PTI, Bangalore: India is pushing ahead with its ambitious space programme while casting an envious eye at neighbouring China, which is on the verge of becoming the third nation to put a man into orbit, analysts say.
The two Asian giants have taken their traditional rivalry into space; India, which fought a border war with China in 1962, may be behind in terms of space technology, but is eager to catch up.
Just a few days after China said in January that it would send a human into orbit in the second half of 2003, Prime Minister Atal Behari Vajpayee publicly urged his country's scientists to work towards sending a man to the moon.
Last month the Union cabinet approved a proposal by space authorities to send an unmanned mission to the moon by 2008.
Critics have slammed the Indian mission, called Chandrayan-I, which will cost Rs 3.86 billion.
They argue the project is unrealistic, adding the cash-strapped nation should use its funds for social welfare and restrict its space programme to satellite launches.
But the space frontier has touched a nerve here — the country deeply mourned the loss of Indian-born US citizen Kalpana Chawla when she died along with six other astronauts in the Columbia disaster in February.
She was regarded as a hero by many Indians and after her death Vajpayee announced that the country's newest weather satellite would be renamed the Kalpana-1.
But Govind Swarup, a scientist at the National Centre for Radioastronomy, in Pune, said the rivalry with China was not a political decision, but a scientific necessity which could be beneficial for India.
“Though India cannot totally compete with China in space, it can always have fair competition. “Let us look at it this way. If some day water is found on the moon, India will definitely like to be there,” Swarup said.
India has the capability to match the Chinese and the moon mission would yield other technological and military spin-offs, he added.
“Space is a great success story for India. Despite poverty it is a showpiece for young people to dream and emulate. The mission can help develop launch capabilities of higher reliability,” he said.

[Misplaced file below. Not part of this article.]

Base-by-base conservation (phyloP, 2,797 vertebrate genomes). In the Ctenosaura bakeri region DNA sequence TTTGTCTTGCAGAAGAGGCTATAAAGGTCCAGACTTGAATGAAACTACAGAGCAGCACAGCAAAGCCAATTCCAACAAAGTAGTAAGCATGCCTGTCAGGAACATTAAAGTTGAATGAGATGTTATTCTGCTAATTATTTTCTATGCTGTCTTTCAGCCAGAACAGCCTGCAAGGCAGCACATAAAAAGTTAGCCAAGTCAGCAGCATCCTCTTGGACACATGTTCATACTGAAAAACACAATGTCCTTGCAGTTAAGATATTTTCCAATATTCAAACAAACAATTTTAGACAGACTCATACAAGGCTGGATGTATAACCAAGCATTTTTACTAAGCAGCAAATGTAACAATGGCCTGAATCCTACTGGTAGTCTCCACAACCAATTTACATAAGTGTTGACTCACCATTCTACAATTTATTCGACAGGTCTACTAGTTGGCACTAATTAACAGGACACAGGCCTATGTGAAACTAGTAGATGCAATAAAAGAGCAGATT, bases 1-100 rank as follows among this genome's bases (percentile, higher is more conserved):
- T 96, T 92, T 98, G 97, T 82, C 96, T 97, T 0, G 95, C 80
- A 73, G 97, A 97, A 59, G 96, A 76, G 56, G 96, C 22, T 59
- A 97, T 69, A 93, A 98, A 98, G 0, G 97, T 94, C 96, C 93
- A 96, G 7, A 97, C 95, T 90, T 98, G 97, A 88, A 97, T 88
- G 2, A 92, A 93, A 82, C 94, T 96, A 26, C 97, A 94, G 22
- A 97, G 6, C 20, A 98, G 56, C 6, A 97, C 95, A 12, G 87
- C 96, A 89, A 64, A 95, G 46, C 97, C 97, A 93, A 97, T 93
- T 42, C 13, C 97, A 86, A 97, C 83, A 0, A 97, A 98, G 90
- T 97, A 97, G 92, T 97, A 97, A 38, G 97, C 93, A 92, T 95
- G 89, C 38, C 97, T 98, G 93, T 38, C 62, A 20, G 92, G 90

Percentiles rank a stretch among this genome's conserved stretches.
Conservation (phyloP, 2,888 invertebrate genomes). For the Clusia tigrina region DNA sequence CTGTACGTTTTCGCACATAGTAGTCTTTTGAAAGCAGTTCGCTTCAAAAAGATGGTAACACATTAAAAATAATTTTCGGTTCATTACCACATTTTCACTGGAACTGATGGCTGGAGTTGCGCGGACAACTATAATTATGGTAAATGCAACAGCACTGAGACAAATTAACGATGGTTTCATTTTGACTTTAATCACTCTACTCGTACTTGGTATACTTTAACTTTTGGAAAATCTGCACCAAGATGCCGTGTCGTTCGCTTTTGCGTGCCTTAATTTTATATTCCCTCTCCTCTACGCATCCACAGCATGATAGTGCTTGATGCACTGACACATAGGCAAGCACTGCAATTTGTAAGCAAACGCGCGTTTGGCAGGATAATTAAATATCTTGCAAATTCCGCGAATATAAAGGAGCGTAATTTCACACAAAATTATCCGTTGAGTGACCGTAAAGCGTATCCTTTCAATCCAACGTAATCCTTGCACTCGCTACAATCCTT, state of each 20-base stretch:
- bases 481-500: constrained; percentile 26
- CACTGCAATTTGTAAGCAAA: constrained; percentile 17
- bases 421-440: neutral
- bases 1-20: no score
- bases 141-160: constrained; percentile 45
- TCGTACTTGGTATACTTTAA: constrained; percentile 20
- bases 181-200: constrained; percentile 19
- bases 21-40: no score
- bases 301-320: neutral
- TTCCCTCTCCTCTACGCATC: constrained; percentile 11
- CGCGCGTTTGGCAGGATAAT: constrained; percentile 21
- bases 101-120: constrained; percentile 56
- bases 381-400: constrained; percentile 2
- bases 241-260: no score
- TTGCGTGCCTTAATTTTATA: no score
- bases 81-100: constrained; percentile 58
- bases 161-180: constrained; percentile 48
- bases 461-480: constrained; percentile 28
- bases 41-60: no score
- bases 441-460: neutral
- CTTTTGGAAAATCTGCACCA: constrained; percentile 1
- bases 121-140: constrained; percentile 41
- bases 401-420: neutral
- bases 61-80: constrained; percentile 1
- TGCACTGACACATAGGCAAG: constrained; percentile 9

President A P J Abdul Kalam has also backed the moon project, saying last week it would spark off further planetary explorations by the country's space authorities.
Kalam, a rocket scientist who is known as the father of India's missile programme, also said it would “electrify” the spirit of young scientists.
Sudhir Saxena, analyst at New Delhi's Institute for Defence Studies and Analysis, said the focus of space wars had shifted away from the United States and the former Soviet Union — which are the only other two countries to independently send a human into orbit — to Asia, with China, India and Japan in the fray.
“Now you have a new breed of satellites, micro-satellites and the Chinese are targetting all these areas. Indian labour is cheap, scientific manpower is cheap. We are catching up with Chinese on the launch platform,” he said.
India's space programme took off in 1962 when the Indian National Committee for Space Research was set up to test rockets. Seven years later, the premier space agency Indian Space Research Organisation was formed and in 1975 the first satellite Aryabhata was launched.
The first operational Indian remote sensing satellite was launched in 1988 while the communications satellite INSAT took off in 1982, the first of six such satellites sent into orbit.
India is eyeing the lucrative satellite launch vehicle market and is presently developing technology to launch four-tonne satellites.
“It is not a question of rivalry alone,” said P C Agrawal, analyst at the Tata Institute of Fundamental Research in Mumbai. “China is sending a message to the United States and Russia that it has come of technological age.
“…We should also be in the race because if we do not send missions we will not be able to express our claim in future,” he said. Sunder Rajan, a member of the National Academy of Engineering, which decides on government funding for scientific projects, said China may be ahead, but India was doing its best to catch up.
“There is an effort to match Chinese dominance. The path that India is taking for the moon mission is important. New materials and systems will surface,” he said.
“We can match them down the lane (because) in some areas of technology we are better, such as electronics,” Rajan said.